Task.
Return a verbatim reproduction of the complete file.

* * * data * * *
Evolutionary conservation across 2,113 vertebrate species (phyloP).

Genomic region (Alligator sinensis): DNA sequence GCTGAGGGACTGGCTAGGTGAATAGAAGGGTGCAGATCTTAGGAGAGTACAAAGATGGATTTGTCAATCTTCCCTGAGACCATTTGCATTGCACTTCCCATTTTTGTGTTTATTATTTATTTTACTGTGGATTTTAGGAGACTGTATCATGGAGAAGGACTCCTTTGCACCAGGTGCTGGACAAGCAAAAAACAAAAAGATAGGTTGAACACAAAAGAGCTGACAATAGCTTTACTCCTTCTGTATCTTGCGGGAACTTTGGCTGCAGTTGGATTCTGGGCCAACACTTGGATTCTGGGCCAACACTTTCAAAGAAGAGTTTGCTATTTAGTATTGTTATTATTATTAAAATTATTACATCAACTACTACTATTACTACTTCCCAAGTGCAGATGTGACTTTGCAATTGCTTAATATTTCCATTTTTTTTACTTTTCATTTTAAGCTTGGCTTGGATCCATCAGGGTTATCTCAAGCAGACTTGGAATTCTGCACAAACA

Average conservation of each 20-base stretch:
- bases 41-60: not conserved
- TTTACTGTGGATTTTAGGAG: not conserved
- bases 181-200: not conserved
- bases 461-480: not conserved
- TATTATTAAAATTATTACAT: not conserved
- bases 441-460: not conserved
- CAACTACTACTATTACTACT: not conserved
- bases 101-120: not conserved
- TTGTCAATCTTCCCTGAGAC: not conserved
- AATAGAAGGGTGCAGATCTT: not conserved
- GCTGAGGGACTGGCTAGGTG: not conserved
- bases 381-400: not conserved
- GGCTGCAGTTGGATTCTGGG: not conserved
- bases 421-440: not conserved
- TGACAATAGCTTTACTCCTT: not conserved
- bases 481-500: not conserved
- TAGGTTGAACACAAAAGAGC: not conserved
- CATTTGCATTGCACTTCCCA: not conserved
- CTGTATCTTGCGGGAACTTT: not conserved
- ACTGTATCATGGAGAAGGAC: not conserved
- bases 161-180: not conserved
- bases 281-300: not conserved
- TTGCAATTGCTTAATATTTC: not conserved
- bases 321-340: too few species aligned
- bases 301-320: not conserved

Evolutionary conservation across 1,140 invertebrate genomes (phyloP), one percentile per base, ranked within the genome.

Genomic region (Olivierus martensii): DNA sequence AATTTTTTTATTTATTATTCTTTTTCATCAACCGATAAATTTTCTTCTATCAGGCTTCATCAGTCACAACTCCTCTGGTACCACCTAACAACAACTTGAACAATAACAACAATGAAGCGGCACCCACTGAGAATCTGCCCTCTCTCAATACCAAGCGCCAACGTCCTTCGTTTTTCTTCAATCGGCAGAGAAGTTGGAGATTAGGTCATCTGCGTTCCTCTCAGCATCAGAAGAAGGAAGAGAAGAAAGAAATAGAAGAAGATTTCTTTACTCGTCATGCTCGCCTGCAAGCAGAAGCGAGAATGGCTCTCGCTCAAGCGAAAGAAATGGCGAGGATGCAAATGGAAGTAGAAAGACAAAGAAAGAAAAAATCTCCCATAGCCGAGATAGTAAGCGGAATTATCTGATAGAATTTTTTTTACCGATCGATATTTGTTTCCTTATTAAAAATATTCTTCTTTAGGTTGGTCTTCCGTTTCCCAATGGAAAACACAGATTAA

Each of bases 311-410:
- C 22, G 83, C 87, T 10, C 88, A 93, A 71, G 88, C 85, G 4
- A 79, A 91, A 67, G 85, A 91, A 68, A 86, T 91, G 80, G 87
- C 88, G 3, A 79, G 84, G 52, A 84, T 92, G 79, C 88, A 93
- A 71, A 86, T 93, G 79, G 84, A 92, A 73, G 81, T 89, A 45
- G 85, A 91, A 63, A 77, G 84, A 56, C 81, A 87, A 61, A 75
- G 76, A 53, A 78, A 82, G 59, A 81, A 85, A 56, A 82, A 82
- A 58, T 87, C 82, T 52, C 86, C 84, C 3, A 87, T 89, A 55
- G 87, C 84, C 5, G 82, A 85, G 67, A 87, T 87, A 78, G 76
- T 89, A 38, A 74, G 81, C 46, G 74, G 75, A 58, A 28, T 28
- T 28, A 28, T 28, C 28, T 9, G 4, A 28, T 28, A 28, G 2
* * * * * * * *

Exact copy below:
Evolutionary conservation across 2,113 vertebrate species (phyloP).

Genomic region (Alligator sinensis): DNA sequence GCTGAGGGACTGGCTAGGTGAATAGAAGGGTGCAGATCTTAGGAGAGTACAAAGATGGATTTGTCAATCTTCCCTGAGACCATTTGCATTGCACTTCCCATTTTTGTGTTTATTATTTATTTTACTGTGGATTTTAGGAGACTGTATCATGGAGAAGGACTCCTTTGCACCAGGTGCTGGACAAGCAAAAAACAAAAAGATAGGTTGAACACAAAAGAGCTGACAATAGCTTTACTCCTTCTGTATCTTGCGGGAACTTTGGCTGCAGTTGGATTCTGGGCCAACACTTGGATTCTGGGCCAACACTTTCAAAGAAGAGTTTGCTATTTAGTATTGTTATTATTATTAAAATTATTACATCAACTACTACTATTACTACTTCCCAAGTGCAGATGTGACTTTGCAATTGCTTAATATTTCCATTTTTTTTACTTTTCATTTTAAGCTTGGCTTGGATCCATCAGGGTTATCTCAAGCAGACTTGGAATTCTGCACAAACA

Average conservation of each 20-base stretch:
- bases 41-60: not conserved
- TTTACTGTGGATTTTAGGAG: not conserved
- bases 181-200: not conserved
- bases 461-480: not conserved
- TATTATTAAAATTATTACAT: not conserved
- bases 441-460: not conserved
- CAACTACTACTATTACTACT: not conserved
- bases 101-120: not conserved
- TTGTCAATCTTCCCTGAGAC: not conserved
- AATAGAAGGGTGCAGATCTT: not conserved
- GCTGAGGGACTGGCTAGGTG: not conserved
- bases 381-400: not conserved
- GGCTGCAGTTGGATTCTGGG: not conserved
- bases 421-440: not conserved
- TGACAATAGCTTTACTCCTT: not conserved
- bases 481-500: not conserved
- TAGGTTGAACACAAAAGAGC: not conserved
- CATTTGCATTGCACTTCCCA: not conserved
- CTGTATCTTGCGGGAACTTT: not conserved
- ACTGTATCATGGAGAAGGAC: not conserved
- bases 161-180: not conserved
- bases 281-300: not conserved
- TTGCAATTGCTTAATATTTC: not conserved
- bases 321-340: too few species aligned
- bases 301-320: not conserved

Evolutionary conservation across 1,140 invertebrate genomes (phyloP), one percentile per base, ranked within the genome.

Genomic region (Olivierus martensii): DNA sequence AATTTTTTTATTTATTATTCTTTTTCATCAACCGATAAATTTTCTTCTATCAGGCTTCATCAGTCACAACTCCTCTGGTACCACCTAACAACAACTTGAACAATAACAACAATGAAGCGGCACCCACTGAGAATCTGCCCTCTCTCAATACCAAGCGCCAACGTCCTTCGTTTTTCTTCAATCGGCAGAGAAGTTGGAGATTAGGTCATCTGCGTTCCTCTCAGCATCAGAAGAAGGAAGAGAAGAAAGAAATAGAAGAAGATTTCTTTACTCGTCATGCTCGCCTGCAAGCAGAAGCGAGAATGGCTCTCGCTCAAGCGAAAGAAATGGCGAGGATGCAAATGGAAGTAGAAAGACAAAGAAAGAAAAAATCTCCCATAGCCGAGATAGTAAGCGGAATTATCTGATAGAATTTTTTTTACCGATCGATATTTGTTTCCTTATTAAAAATATTCTTCTTTAGGTTGGTCTTCCGTTTCCCAATGGAAAACACAGATTAA

Each of bases 311-410:
- C 22, G 83, C 87, T 10, C 88, A 93, A 71, G 88, C 85, G 4
- A 79, A 91, A 67, G 85, A 91, A 68, A 86, T 91, G 80, G 87
- C 88, G 3, A 79, G 84, G 52, A 84, T 92, G 79, C 88, A 93
- A 71, A 86, T 93, G 79, G 84, A 92, A 73, G 81, T 89, A 45
- G 85, A 91, A 63, A 77, G 84, A 56, C 81, A 87, A 61, A 75
- G 76, A 53, A 78, A 82, G 59, A 81, A 85, A 56, A 82, A 82
- A 58, T 87, C 82, T 52, C 86, C 84, C 3, A 87, T 89, A 55
- G 87, C 84, C 5, G 82, A 85, G 67, A 87, T 87, A 78, G 76
- T 89, A 38, A 74, G 81, C 46, G 74, G 75, A 58, A 28, T 28
- T 28, A 28, T 28, C 28, T 9, G 4, A 28, T 28, A 28, G 2